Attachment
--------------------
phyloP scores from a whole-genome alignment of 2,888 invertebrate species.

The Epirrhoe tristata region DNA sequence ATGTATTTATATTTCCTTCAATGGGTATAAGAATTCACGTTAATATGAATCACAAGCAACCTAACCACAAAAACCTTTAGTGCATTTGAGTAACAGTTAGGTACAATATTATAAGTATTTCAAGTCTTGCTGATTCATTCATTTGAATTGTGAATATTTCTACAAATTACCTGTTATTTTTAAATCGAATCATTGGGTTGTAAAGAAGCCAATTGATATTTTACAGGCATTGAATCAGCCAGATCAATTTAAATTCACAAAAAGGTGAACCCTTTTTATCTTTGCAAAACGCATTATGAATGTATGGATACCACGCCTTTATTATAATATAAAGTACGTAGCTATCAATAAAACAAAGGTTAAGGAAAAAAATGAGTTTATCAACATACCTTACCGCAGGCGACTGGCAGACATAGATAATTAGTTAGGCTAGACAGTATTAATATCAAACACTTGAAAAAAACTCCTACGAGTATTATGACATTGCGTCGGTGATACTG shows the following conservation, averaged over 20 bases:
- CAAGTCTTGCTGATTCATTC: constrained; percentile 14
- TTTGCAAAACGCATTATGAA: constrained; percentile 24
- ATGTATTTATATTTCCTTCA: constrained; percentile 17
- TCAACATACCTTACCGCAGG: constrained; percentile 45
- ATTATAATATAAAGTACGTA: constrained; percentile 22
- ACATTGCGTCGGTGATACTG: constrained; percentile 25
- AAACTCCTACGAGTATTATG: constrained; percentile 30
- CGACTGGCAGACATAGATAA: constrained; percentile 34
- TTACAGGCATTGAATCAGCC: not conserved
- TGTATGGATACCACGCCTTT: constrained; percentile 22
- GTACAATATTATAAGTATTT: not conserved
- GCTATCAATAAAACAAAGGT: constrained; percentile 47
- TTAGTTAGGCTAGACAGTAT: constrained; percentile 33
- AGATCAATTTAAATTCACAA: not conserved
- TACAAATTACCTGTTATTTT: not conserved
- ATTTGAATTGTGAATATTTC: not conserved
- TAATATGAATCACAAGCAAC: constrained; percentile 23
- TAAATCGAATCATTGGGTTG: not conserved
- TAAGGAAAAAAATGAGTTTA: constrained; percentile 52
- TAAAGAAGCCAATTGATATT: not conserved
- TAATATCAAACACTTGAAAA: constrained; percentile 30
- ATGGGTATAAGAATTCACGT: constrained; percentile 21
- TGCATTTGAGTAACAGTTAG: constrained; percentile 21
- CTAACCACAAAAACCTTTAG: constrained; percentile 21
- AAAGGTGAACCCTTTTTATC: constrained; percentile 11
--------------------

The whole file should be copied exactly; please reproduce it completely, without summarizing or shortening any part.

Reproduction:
phyloP scores from a whole-genome alignment of 2,888 invertebrate species.

The Epirrhoe tristata region DNA sequence ATGTATTTATATTTCCTTCAATGGGTATAAGAATTCACGTTAATATGAATCACAAGCAACCTAACCACAAAAACCTTTAGTGCATTTGAGTAACAGTTAGGTACAATATTATAAGTATTTCAAGTCTTGCTGATTCATTCATTTGAATTGTGAATATTTCTACAAATTACCTGTTATTTTTAAATCGAATCATTGGGTTGTAAAGAAGCCAATTGATATTTTACAGGCATTGAATCAGCCAGATCAATTTAAATTCACAAAAAGGTGAACCCTTTTTATCTTTGCAAAACGCATTATGAATGTATGGATACCACGCCTTTATTATAATATAAAGTACGTAGCTATCAATAAAACAAAGGTTAAGGAAAAAAATGAGTTTATCAACATACCTTACCGCAGGCGACTGGCAGACATAGATAATTAGTTAGGCTAGACAGTATTAATATCAAACACTTGAAAAAAACTCCTACGAGTATTATGACATTGCGTCGGTGATACTG shows the following conservation, averaged over 20 bases:
- CAAGTCTTGCTGATTCATTC: constrained; percentile 14
- TTTGCAAAACGCATTATGAA: constrained; percentile 24
- ATGTATTTATATTTCCTTCA: constrained; percentile 17
- TCAACATACCTTACCGCAGG: constrained; percentile 45
- ATTATAATATAAAGTACGTA: constrained; percentile 22
- ACATTGCGTCGGTGATACTG: constrained; percentile 25
- AAACTCCTACGAGTATTATG: constrained; percentile 30
- CGACTGGCAGACATAGATAA: constrained; percentile 34
- TTACAGGCATTGAATCAGCC: not conserved
- TGTATGGATACCACGCCTTT: constrained; percentile 22
- GTACAATATTATAAGTATTT: not conserved
- GCTATCAATAAAACAAAGGT: constrained; percentile 47
- TTAGTTAGGCTAGACAGTAT: constrained; percentile 33
- AGATCAATTTAAATTCACAA: not conserved
- TACAAATTACCTGTTATTTT: not conserved
- ATTTGAATTGTGAATATTTC: not conserved
- TAATATGAATCACAAGCAAC: constrained; percentile 23
- TAAATCGAATCATTGGGTTG: not conserved
- TAAGGAAAAAAATGAGTTTA: constrained; percentile 52
- TAAAGAAGCCAATTGATATT: not conserved
- TAATATCAAACACTTGAAAA: constrained; percentile 30
- ATGGGTATAAGAATTCACGT: constrained; percentile 21
- TGCATTTGAGTAACAGTTAG: constrained; percentile 21
- CTAACCACAAAAACCTTTAG: constrained; percentile 21
- AAAGGTGAACCCTTTTTATC: constrained; percentile 11